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by captain oddsocks
October 22, 2005
The largest and most dramatic of the four greenhouses is the 1450 square metre palm house. Its sculpted doorway is the main entrance to the complex of greenhouses and the small entry fee is payable at the ticket window just inside.
The greenhouses itself is home to more than 200 species of palms and many, many other tropical plants, but what really brings it to life are the animals. If you follow the path clockwise the first animals you will come to are the brightly coloured South American macaws and Australian parrots and budgerigars. What at first seems like a pool surrounded by shiny brown stones is actually a pool surrounded by shiny brown turtles with a fire orange stripe around their eyes as if they were sporting the latest in fashion sunglasses.
When you’ve almost made a full loop and returned to the entrance, you’ll find the real stars of the palmhouse animal kingdom, the dangerous and deadly spiders, scorpions and reptiles. Several large lazy tarantulas sit around their terrariums, and the various snakes and scorpions are no more active; silently conserving their energy and curing the invention of glass. More active though are the water animals; schools of tiny piranhas scoot from one side of their tank to the other, occasionally flitting to the front of the tank to flash a toothily menacing grin. The many other species of fish in the large aquariums seem happier to keep their smiles to themselves, but the crocodiles are always happy to see you. So much so that they will try to convince you that they are lifeless fibreglass models and that you should reach down into the enclosure with your meaty, juicy, delicious hands to find out for sure. Best to leave the crocodiles to their grinning though and leave the palmhouse by the side door, where you’ll find the entrances to the other three greenhouses.
The three smaller greenhouses are arranged in a row and are identical in size; each at 330 square metres. The first replicates a hot dry climate and of the many cactuses there are always at least some that are in bloom. You shouldn’t touch any of the exhibited plants within any of the greenhouses, but of course this is especially a wise precaution in the cactus house. The next greenhouse is full of tropical and water plants, and the water is home to several species of fish. The final greenhouse is full of citrus and other fruit bearing plants, including the healthiest kiwi-fruit/Chinese gooseberry vine imaginable.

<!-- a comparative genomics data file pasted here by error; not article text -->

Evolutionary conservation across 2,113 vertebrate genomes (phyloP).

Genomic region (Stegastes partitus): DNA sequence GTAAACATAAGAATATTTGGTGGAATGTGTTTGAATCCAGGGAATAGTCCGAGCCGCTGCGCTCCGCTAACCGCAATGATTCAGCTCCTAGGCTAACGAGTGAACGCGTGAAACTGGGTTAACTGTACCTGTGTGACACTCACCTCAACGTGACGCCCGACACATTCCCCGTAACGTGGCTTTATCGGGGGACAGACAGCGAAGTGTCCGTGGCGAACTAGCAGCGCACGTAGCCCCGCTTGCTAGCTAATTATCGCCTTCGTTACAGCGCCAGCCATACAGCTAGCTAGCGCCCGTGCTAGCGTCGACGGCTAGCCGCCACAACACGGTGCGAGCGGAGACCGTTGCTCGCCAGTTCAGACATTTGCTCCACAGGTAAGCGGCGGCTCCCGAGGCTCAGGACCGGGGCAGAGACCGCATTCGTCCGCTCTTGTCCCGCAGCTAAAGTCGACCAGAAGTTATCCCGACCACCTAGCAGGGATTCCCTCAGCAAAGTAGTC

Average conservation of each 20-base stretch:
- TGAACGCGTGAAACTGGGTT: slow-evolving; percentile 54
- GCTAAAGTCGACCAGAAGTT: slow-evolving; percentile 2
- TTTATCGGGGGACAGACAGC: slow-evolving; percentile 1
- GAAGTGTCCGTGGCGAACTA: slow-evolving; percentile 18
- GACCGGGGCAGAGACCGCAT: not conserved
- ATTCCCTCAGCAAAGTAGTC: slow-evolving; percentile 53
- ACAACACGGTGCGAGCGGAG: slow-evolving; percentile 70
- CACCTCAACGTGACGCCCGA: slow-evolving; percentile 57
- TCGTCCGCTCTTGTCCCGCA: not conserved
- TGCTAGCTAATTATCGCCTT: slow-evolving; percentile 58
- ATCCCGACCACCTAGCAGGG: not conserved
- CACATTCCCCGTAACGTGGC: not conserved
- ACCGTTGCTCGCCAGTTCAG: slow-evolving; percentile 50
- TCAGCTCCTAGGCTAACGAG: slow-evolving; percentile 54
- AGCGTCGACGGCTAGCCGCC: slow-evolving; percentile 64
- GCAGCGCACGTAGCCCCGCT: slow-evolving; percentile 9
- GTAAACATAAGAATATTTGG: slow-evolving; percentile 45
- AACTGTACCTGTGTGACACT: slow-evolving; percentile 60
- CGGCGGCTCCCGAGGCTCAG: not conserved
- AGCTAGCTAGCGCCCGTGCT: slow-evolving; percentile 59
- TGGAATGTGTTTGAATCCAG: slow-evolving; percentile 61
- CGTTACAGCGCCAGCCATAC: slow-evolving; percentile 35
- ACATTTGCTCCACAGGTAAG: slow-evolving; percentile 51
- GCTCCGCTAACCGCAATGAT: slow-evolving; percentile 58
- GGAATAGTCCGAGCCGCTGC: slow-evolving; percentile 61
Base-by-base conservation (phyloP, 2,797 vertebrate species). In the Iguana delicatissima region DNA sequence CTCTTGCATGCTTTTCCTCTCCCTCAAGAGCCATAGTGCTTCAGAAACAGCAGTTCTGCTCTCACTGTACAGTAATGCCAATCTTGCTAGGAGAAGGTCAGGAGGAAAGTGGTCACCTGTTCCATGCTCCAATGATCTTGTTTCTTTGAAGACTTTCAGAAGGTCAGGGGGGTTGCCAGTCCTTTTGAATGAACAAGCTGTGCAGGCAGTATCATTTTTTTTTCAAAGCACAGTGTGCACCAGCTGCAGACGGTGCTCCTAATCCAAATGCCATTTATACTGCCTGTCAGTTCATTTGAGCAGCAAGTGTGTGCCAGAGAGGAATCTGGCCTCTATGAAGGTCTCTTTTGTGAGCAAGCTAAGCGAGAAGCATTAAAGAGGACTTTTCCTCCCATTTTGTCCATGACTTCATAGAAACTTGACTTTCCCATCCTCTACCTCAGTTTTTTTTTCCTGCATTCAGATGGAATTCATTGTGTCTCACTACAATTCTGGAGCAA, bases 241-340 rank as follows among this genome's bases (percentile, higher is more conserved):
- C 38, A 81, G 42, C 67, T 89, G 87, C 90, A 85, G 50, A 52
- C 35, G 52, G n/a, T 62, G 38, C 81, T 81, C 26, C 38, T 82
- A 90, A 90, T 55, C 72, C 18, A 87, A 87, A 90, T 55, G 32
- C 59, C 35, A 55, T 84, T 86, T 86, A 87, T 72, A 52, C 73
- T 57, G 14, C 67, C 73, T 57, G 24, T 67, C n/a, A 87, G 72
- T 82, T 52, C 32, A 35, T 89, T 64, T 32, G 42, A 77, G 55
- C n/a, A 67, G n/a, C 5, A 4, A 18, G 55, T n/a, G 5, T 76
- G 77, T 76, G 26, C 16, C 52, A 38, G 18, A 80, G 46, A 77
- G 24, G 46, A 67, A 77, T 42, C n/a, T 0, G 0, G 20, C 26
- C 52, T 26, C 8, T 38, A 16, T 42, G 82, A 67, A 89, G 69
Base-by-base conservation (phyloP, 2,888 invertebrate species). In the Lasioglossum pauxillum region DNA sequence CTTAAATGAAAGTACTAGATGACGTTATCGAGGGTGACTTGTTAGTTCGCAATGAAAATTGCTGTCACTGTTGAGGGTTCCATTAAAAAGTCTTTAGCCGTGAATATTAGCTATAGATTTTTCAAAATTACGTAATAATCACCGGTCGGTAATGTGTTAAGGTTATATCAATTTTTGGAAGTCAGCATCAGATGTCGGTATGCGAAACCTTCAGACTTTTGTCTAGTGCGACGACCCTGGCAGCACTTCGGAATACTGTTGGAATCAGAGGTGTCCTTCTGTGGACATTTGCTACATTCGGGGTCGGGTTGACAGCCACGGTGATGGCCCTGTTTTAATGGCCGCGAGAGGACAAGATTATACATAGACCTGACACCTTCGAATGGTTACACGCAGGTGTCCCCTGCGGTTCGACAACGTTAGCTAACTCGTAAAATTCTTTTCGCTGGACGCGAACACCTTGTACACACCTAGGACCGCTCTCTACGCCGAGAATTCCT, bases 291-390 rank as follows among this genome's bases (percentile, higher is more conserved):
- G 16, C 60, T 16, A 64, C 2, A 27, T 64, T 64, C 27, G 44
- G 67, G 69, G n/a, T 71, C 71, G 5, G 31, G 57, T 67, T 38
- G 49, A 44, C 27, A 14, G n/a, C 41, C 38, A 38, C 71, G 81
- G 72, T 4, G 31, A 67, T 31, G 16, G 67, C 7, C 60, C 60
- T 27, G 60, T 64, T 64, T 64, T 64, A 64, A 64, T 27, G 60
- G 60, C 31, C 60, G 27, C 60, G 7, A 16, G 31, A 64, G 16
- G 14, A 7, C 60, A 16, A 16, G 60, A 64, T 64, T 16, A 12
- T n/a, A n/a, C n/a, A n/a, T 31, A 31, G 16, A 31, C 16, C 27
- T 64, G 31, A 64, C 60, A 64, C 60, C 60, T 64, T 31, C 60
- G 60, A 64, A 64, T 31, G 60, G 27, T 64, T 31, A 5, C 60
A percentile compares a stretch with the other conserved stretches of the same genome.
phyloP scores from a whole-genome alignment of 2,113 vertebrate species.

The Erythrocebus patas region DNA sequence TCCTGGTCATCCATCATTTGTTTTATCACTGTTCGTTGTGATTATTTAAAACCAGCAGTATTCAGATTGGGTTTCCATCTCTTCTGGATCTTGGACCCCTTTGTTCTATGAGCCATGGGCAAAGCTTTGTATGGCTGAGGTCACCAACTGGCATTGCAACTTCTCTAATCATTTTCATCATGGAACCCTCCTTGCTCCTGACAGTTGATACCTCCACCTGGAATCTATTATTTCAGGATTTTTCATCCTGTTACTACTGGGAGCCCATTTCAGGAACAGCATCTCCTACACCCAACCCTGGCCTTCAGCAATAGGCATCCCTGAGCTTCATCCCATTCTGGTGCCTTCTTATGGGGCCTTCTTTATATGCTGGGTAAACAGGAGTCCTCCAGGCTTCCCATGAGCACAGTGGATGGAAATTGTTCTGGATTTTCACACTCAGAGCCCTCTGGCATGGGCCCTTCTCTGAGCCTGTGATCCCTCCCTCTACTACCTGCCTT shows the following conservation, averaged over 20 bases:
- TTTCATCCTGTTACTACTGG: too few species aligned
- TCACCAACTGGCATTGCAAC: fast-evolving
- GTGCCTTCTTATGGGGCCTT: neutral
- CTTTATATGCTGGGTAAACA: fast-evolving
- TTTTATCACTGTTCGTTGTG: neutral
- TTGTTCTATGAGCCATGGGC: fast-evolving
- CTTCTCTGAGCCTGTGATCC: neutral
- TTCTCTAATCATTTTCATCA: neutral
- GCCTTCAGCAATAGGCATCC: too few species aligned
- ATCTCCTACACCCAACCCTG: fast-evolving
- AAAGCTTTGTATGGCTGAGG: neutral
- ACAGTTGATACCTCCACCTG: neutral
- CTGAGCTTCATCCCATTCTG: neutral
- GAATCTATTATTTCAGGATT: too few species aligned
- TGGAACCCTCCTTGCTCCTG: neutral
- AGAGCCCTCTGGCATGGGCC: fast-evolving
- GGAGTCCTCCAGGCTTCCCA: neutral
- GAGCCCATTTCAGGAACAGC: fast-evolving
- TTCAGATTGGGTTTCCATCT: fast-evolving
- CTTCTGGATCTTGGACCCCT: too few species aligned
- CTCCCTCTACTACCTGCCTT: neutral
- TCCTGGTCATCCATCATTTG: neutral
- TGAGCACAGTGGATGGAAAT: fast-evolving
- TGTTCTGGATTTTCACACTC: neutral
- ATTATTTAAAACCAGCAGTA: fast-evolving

The only exit from the greenhouse complex is the doorway that you entered by, so don’t be seduced by the crocodiles and their evil smiles.
From journal The parks and gardens of Olomouc
A small pond lies at the southern end of the gardens and a family of swans can often be found there squabbling over the stale bread being thrown into the pond by strange two-legged creatures with short necks and no feathers. Close to the pond stands the main statue and namesake of the park; the 1925 monument to the memory of Bedřich Smetana, one of the country’s most well known composers who was born at nearby (75Km) Litomyšl, and whose composition Ma Vlast/My Land is among the most famous pieces of Czech music.
The Smetana statue stands in the middle of flower beds running the full length of the 700m alley of trees that gives the gardens such an impressive appearance. The wide alley is lined with benches along both sides and is a favourite place for the older citizens of Olomouc to meet and soak up the gentle afternoon sun while catching up on the latest gossip. The prime benches are those closest to the fountain that lies halfway along the length of the alley. Like the many other fountains of Olomouc, it is without water from October until March or April, when the danger of freezing-damage has passed. To one side of the fountain is a large wrought iron bandstand that in past years has been the site of regular Sunday afternoon brass band performances. To the other side of the fountain is the Kavárna (café) Fontana building. Unfortunately the café is closed for reconstruction until at least the summer of 2006, when hopefully it’s reopening will also see the resumption of the Sunday afternoon concerts.
The collection greenhouses of the botanic gardens are behind the café building and the area between the café and the greenhouses is decorated with several more statues, the most notable of which are the sculpture “spring” and the monument to the botanist František Polívka.
The northern end of the park is home to ugly modern buildings that make up the Flora exhibition complex where frequent cultural events and trade fairs are held. Fortunately they are quite well disguised by, if not hidden behind a thick curtain of trees and shrubs. The nearby pedestrian overpass is the best way to cross busy Wolkerova Ulice, which soon becomes the main road to Brno. There’s nothing especially appealing about the bridge itself, but it affords excellent views back along the treed alley and along Wolkerova towards the centre of town and the domes of St Michael’s. It’s also a wonderful feeling to be up among the treetops after admiring them from ground level for so long.